Continuing Adventures with Ubuntu and Apache

Continuing Adventures with Ubuntu and Apache.
In a previous blog post "Installing LAMP on Ubuntu 11.04 aka The Natty Narwhal" I documented my start with Ubuntu and the Apache webserver suite.

This blog post was updated a few times as the installation was updated.
Recently, I went through another update exercise and instead of updating the previous blog post, I elected to make another blog post.

I am sure that this is "old hat" to many on this list.
But this work is not "old hat" to me.
And I would suspect that I am not alone in this.

As I recall, the previous updates to Ubuntu and especially to Apache were not trouble free.
I had been running Ubuntu 12.04 LTS since the last update in 20140525 or so.
(My bad: The other blog post does not explicitly say when 12.04 LTS was up and running.)
For some time I had been seeing Ubuntu notices that 14.04 was available. And when I tried to execute the update I saw an error message informing me that the Apache webserver was interfering with the update process. Fearing having a broken system I deferred the update for a while.

A few days ago, I bit the bullet and decided to update both Ubuntu and Apache starting with Ubuntu.
To update Ubuntu and according to various bits of advice on stackoverflow, askubuntu, apachefriends and elsewhere I needed to disable the Apache webserver.
ref: sudo service apache2 stop
ref: sudo update-rc.d apache2 disable
After a few runs at the update exercise the update from Ubuntu 12.04 LTS to 14.04 LTS was successful. The reasons why a few runs at the update exercise and details of which now elude me.

It may be needless to say that the the update to 14.04 LTS was not smooth as it could be.
But compared to the exercise in updating Apache the Ubuntu update was a whole lot smoother.

Restarting the Apache webserver was successful.
ref: sudo update-rc.d apache2 enable
ref: sudo service apache2 start

Continuing with the Apache update is where I ran into some real troubles.
Recalling that I had troubles with Apache updates over the past few years I saved a copy of /etc/apache2 in /usr (i.e. outside of /etc).
Again referring to the usual reference websites (see above) I executed apt-get.
ref: sudo apt-get install apache2
And, as I feared, I wound up with a broken system.

Apache simply would not start and, at times, would return error messages like:
The following packages have unmet dependencies: [ edit ]
Unable to correct problems, you have held broken packages.
The error messages referred to problems with the installation of php5.
Using our old sage, The Google, I looked for advice.
Somewhere there was a suggestion to use aptitude instead of apt-get.
No luck.

After attempting some repairs I trashed the broken /etc/apache2 installation.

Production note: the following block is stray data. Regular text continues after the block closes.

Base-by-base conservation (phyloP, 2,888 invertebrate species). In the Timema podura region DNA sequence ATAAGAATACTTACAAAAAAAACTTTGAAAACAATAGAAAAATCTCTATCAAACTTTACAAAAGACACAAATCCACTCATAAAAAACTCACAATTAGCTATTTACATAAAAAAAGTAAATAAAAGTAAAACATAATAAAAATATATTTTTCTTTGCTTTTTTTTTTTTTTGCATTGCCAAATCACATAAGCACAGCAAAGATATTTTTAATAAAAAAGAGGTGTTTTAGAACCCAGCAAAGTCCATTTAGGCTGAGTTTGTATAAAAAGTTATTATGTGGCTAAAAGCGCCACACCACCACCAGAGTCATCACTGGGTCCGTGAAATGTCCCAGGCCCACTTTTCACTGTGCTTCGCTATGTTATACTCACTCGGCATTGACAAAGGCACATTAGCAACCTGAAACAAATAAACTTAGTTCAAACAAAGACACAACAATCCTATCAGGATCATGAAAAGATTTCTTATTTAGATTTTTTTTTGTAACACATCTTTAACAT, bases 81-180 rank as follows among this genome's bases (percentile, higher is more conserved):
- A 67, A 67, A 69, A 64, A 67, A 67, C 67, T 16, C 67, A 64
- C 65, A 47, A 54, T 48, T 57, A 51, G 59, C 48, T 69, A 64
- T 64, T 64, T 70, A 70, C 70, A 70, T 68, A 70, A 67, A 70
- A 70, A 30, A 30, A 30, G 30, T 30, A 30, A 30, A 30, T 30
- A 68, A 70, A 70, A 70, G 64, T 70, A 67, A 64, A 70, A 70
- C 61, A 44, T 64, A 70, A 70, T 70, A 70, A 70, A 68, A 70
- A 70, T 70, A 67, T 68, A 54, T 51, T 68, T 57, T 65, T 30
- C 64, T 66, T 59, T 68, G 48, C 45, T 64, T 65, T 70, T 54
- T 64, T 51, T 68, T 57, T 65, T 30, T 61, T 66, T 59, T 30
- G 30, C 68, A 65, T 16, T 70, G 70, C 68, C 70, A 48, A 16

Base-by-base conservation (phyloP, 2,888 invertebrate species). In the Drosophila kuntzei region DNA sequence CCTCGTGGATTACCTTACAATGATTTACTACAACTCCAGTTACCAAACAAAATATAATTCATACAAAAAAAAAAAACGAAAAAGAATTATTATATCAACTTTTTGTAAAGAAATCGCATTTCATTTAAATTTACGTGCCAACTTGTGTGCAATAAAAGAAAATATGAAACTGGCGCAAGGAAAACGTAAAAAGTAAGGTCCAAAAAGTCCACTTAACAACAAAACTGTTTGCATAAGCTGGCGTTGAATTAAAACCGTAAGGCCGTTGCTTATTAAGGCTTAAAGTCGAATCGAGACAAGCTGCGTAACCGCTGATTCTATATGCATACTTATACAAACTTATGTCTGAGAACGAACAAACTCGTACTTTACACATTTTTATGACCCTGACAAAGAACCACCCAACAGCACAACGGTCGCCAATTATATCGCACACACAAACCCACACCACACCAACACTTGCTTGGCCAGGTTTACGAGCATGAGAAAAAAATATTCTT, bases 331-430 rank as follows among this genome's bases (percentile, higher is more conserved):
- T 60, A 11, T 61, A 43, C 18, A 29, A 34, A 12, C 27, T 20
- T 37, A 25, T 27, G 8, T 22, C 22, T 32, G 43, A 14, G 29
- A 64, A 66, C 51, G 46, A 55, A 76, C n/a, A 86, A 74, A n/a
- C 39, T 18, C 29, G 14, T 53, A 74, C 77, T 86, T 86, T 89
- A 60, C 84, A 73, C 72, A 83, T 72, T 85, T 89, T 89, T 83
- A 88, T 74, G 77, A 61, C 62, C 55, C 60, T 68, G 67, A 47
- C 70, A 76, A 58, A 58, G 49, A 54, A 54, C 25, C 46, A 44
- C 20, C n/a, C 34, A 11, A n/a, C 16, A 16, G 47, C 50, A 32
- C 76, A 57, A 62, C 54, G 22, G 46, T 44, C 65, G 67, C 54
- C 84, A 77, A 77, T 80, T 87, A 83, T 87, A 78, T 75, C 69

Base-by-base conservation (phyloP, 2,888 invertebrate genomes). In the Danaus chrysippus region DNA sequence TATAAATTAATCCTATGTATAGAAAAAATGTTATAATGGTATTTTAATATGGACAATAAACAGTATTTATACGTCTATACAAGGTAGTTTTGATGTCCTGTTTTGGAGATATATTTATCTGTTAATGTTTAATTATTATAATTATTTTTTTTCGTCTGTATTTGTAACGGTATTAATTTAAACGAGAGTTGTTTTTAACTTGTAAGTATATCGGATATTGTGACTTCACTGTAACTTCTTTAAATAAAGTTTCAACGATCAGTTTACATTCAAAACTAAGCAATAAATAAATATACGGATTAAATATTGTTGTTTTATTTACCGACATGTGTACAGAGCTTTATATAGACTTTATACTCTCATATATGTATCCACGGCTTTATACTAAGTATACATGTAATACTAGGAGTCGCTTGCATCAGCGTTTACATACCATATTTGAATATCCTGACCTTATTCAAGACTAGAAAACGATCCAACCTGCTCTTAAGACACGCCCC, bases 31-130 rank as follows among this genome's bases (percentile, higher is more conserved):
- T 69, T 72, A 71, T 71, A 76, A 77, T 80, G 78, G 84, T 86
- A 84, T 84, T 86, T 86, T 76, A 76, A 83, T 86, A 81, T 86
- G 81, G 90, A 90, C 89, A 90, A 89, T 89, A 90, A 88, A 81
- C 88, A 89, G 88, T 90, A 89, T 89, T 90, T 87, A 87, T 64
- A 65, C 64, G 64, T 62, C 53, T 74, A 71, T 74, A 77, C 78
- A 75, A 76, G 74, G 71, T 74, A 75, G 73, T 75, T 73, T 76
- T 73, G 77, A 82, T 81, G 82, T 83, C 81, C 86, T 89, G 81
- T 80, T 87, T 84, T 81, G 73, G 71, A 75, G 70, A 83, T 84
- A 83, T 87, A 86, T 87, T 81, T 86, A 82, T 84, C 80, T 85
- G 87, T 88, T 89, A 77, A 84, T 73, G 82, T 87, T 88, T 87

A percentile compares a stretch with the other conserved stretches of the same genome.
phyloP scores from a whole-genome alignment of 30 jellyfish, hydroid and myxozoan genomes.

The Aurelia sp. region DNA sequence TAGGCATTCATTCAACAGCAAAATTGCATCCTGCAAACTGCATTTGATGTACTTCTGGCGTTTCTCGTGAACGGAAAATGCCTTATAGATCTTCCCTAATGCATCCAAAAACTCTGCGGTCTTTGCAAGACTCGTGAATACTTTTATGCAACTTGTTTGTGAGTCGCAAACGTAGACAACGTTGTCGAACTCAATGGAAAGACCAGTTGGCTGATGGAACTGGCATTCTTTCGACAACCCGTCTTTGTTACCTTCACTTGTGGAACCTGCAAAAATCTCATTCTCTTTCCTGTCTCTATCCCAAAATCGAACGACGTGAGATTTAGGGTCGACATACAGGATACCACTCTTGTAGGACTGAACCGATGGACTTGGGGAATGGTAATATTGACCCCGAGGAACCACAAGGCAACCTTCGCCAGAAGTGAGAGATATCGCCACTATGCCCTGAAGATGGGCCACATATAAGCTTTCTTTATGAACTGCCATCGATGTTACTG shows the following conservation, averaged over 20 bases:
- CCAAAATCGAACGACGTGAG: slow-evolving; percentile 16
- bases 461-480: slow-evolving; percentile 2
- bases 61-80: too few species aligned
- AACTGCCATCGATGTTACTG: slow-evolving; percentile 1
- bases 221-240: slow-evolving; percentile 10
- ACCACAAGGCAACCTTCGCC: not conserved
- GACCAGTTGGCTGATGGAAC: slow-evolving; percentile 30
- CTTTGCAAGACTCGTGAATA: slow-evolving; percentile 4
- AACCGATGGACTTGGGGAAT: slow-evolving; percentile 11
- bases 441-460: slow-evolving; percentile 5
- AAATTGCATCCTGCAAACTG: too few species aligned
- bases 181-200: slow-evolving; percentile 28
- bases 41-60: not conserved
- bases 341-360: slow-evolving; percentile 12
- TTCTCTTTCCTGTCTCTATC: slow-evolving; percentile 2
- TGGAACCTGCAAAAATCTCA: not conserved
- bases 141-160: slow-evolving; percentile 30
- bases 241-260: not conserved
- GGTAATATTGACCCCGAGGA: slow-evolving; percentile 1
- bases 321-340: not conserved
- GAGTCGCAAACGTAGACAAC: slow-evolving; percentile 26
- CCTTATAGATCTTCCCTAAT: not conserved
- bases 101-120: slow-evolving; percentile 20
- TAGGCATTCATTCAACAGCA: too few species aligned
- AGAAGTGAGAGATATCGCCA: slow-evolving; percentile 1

And attempted to attempted a fresh install, again using apt-get.
And, in another run at this, using aptitude.
Result: "you have held broken packages" and again with references to php5.

I attempted to restore /etc/apache2 from a git repo created and maintained by etckeeper.
(Ref: discussions re: etckeeper in the KWLUG email list. And thanks to all who contributed.)
Result: "you have held broken packages" and again with references to php5.
Evidently, the issues with php5 are outside of /etc/apache2

I was not having much success with these repairs and looked again to The Google.
And I came across an entry about ppa repositories and how these can interfere with apt-get and aptitude.
After running through the advice given near the end of this askubuntu post it looked like the issues with php5 were solved.
And after I restarting the Apache webserver (an important step) the Apache webserver was running without errors.

Testing with /var/www/test.php containing <?php phpinfo(); ?> and executing FF: //http:/localhost/test.php.
The Apache phpinfo page is displayed.

My Linux PC is now running Ubuntu 14.04 LTS.
And Apache 2.4.7 is running - with php5

The apache2.conf file in the new install of /etc/apache2 does not have any of the local configurations that were in the configuration file prior to the update.
TODO: Restore the apache2.conf file as required from either the saved copy of the old /etc/apache2 or from the git repo created and maintained by etckeeper.
From a tip as seen on askubuntu re: fqdn below:
"It's a personal preference that keeps my configuration changes separated from the distribution package. So updates are less complicated."
sudo update-rc.d apache2 < enable : disable >
sudo service apache2 < start | stop | restart >
Re: errors with servers-fully-qualified-domain-name
service apache2 restart
Restarting web server apache2
apache2: Could not reliably determine the server's fully qualified domain name, using for ServerName
Ubuntu 14.04:
echo "ServerName localhost" | sudo tee /etc/apache2/conf-available/fqdn.conf
sudo a2enconf fqdn
Re: etckeeper
From the KWLUG list:
On 2010-02-26 13:08, Andrew Cant wrote (re: etckeeper)
> So I have not see any big benefits yet, but it requires little effort
> to maintain, and having the history of my changes makes me happy.